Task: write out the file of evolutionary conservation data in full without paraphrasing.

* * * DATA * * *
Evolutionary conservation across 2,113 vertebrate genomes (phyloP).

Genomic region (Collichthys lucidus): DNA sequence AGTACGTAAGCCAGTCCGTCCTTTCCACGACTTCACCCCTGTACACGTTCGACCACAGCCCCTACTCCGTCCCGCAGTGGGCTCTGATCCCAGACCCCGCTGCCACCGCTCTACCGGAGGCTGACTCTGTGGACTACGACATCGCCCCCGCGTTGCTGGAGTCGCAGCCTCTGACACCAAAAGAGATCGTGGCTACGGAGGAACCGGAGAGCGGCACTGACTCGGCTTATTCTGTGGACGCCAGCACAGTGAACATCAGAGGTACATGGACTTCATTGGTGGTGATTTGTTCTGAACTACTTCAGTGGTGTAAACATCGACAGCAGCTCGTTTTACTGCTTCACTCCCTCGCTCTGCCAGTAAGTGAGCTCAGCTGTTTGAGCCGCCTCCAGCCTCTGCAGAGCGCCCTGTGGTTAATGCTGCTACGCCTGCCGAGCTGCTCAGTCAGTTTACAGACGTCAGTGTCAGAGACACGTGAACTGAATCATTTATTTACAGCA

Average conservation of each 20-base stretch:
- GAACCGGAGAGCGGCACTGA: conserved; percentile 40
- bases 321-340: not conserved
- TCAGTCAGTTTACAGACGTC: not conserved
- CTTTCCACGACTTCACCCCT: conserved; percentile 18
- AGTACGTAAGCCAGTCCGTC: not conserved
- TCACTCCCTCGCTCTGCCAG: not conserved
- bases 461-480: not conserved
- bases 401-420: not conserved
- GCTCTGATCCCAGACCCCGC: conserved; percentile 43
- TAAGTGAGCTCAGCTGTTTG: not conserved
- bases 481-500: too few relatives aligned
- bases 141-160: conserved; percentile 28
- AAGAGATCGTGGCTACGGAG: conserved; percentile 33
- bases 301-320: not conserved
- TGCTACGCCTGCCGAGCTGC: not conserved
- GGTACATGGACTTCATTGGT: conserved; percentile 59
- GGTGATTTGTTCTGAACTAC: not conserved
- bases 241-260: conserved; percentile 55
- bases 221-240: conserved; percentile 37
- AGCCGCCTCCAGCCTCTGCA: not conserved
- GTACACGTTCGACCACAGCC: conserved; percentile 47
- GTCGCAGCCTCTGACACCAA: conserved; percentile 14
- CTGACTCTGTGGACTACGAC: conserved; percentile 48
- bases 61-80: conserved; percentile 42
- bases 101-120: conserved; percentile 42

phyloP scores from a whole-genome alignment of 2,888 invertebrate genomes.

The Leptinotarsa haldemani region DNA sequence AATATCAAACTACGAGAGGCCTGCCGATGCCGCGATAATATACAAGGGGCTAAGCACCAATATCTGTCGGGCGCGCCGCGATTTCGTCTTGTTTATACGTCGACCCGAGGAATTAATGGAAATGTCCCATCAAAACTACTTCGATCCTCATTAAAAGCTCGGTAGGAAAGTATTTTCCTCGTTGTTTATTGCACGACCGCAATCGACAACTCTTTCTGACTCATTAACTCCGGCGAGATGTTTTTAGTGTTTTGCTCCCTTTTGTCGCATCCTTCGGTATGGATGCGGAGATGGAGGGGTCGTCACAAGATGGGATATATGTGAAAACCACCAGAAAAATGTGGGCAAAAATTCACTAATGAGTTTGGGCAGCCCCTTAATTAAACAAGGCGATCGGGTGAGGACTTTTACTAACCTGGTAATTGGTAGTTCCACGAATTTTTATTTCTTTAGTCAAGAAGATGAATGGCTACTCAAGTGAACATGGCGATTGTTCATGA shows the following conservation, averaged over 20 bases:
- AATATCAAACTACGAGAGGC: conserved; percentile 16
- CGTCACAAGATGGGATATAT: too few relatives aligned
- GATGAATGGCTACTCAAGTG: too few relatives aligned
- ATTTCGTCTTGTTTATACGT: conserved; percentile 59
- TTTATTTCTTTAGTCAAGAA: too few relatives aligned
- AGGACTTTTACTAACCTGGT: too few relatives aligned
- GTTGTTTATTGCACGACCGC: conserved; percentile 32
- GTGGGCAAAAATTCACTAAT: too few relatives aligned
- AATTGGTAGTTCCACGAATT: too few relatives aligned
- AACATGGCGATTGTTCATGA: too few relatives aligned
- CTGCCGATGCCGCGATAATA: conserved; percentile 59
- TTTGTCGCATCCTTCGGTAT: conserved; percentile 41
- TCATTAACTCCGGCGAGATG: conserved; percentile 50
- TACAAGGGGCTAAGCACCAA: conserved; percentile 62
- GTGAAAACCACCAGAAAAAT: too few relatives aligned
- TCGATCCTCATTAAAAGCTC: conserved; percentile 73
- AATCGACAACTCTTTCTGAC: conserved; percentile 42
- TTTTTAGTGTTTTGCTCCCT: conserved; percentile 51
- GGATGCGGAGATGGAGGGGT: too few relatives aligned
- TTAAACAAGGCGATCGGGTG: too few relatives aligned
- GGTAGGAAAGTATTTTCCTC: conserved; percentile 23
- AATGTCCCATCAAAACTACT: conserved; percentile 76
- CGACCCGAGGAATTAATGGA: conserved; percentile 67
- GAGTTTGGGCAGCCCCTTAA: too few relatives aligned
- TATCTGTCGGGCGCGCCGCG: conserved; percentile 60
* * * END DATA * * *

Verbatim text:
Evolutionary conservation across 2,113 vertebrate genomes (phyloP).

Genomic region (Collichthys lucidus): DNA sequence AGTACGTAAGCCAGTCCGTCCTTTCCACGACTTCACCCCTGTACACGTTCGACCACAGCCCCTACTCCGTCCCGCAGTGGGCTCTGATCCCAGACCCCGCTGCCACCGCTCTACCGGAGGCTGACTCTGTGGACTACGACATCGCCCCCGCGTTGCTGGAGTCGCAGCCTCTGACACCAAAAGAGATCGTGGCTACGGAGGAACCGGAGAGCGGCACTGACTCGGCTTATTCTGTGGACGCCAGCACAGTGAACATCAGAGGTACATGGACTTCATTGGTGGTGATTTGTTCTGAACTACTTCAGTGGTGTAAACATCGACAGCAGCTCGTTTTACTGCTTCACTCCCTCGCTCTGCCAGTAAGTGAGCTCAGCTGTTTGAGCCGCCTCCAGCCTCTGCAGAGCGCCCTGTGGTTAATGCTGCTACGCCTGCCGAGCTGCTCAGTCAGTTTACAGACGTCAGTGTCAGAGACACGTGAACTGAATCATTTATTTACAGCA

Average conservation of each 20-base stretch:
- GAACCGGAGAGCGGCACTGA: conserved; percentile 40
- bases 321-340: not conserved
- TCAGTCAGTTTACAGACGTC: not conserved
- CTTTCCACGACTTCACCCCT: conserved; percentile 18
- AGTACGTAAGCCAGTCCGTC: not conserved
- TCACTCCCTCGCTCTGCCAG: not conserved
- bases 461-480: not conserved
- bases 401-420: not conserved
- GCTCTGATCCCAGACCCCGC: conserved; percentile 43
- TAAGTGAGCTCAGCTGTTTG: not conserved
- bases 481-500: too few relatives aligned
- bases 141-160: conserved; percentile 28
- AAGAGATCGTGGCTACGGAG: conserved; percentile 33
- bases 301-320: not conserved
- TGCTACGCCTGCCGAGCTGC: not conserved
- GGTACATGGACTTCATTGGT: conserved; percentile 59
- GGTGATTTGTTCTGAACTAC: not conserved
- bases 241-260: conserved; percentile 55
- bases 221-240: conserved; percentile 37
- AGCCGCCTCCAGCCTCTGCA: not conserved
- GTACACGTTCGACCACAGCC: conserved; percentile 47
- GTCGCAGCCTCTGACACCAA: conserved; percentile 14
- CTGACTCTGTGGACTACGAC: conserved; percentile 48
- bases 61-80: conserved; percentile 42
- bases 101-120: conserved; percentile 42

phyloP scores from a whole-genome alignment of 2,888 invertebrate genomes.

The Leptinotarsa haldemani region DNA sequence AATATCAAACTACGAGAGGCCTGCCGATGCCGCGATAATATACAAGGGGCTAAGCACCAATATCTGTCGGGCGCGCCGCGATTTCGTCTTGTTTATACGTCGACCCGAGGAATTAATGGAAATGTCCCATCAAAACTACTTCGATCCTCATTAAAAGCTCGGTAGGAAAGTATTTTCCTCGTTGTTTATTGCACGACCGCAATCGACAACTCTTTCTGACTCATTAACTCCGGCGAGATGTTTTTAGTGTTTTGCTCCCTTTTGTCGCATCCTTCGGTATGGATGCGGAGATGGAGGGGTCGTCACAAGATGGGATATATGTGAAAACCACCAGAAAAATGTGGGCAAAAATTCACTAATGAGTTTGGGCAGCCCCTTAATTAAACAAGGCGATCGGGTGAGGACTTTTACTAACCTGGTAATTGGTAGTTCCACGAATTTTTATTTCTTTAGTCAAGAAGATGAATGGCTACTCAAGTGAACATGGCGATTGTTCATGA shows the following conservation, averaged over 20 bases:
- AATATCAAACTACGAGAGGC: conserved; percentile 16
- CGTCACAAGATGGGATATAT: too few relatives aligned
- GATGAATGGCTACTCAAGTG: too few relatives aligned
- ATTTCGTCTTGTTTATACGT: conserved; percentile 59
- TTTATTTCTTTAGTCAAGAA: too few relatives aligned
- AGGACTTTTACTAACCTGGT: too few relatives aligned
- GTTGTTTATTGCACGACCGC: conserved; percentile 32
- GTGGGCAAAAATTCACTAAT: too few relatives aligned
- AATTGGTAGTTCCACGAATT: too few relatives aligned
- AACATGGCGATTGTTCATGA: too few relatives aligned
- CTGCCGATGCCGCGATAATA: conserved; percentile 59
- TTTGTCGCATCCTTCGGTAT: conserved; percentile 41
- TCATTAACTCCGGCGAGATG: conserved; percentile 50
- TACAAGGGGCTAAGCACCAA: conserved; percentile 62
- GTGAAAACCACCAGAAAAAT: too few relatives aligned
- TCGATCCTCATTAAAAGCTC: conserved; percentile 73
- AATCGACAACTCTTTCTGAC: conserved; percentile 42
- TTTTTAGTGTTTTGCTCCCT: conserved; percentile 51
- GGATGCGGAGATGGAGGGGT: too few relatives aligned
- TTAAACAAGGCGATCGGGTG: too few relatives aligned
- GGTAGGAAAGTATTTTCCTC: conserved; percentile 23
- AATGTCCCATCAAAACTACT: conserved; percentile 76
- CGACCCGAGGAATTAATGGA: conserved; percentile 67
- GAGTTTGGGCAGCCCCTTAA: too few relatives aligned
- TATCTGTCGGGCGCGCCGCG: conserved; percentile 60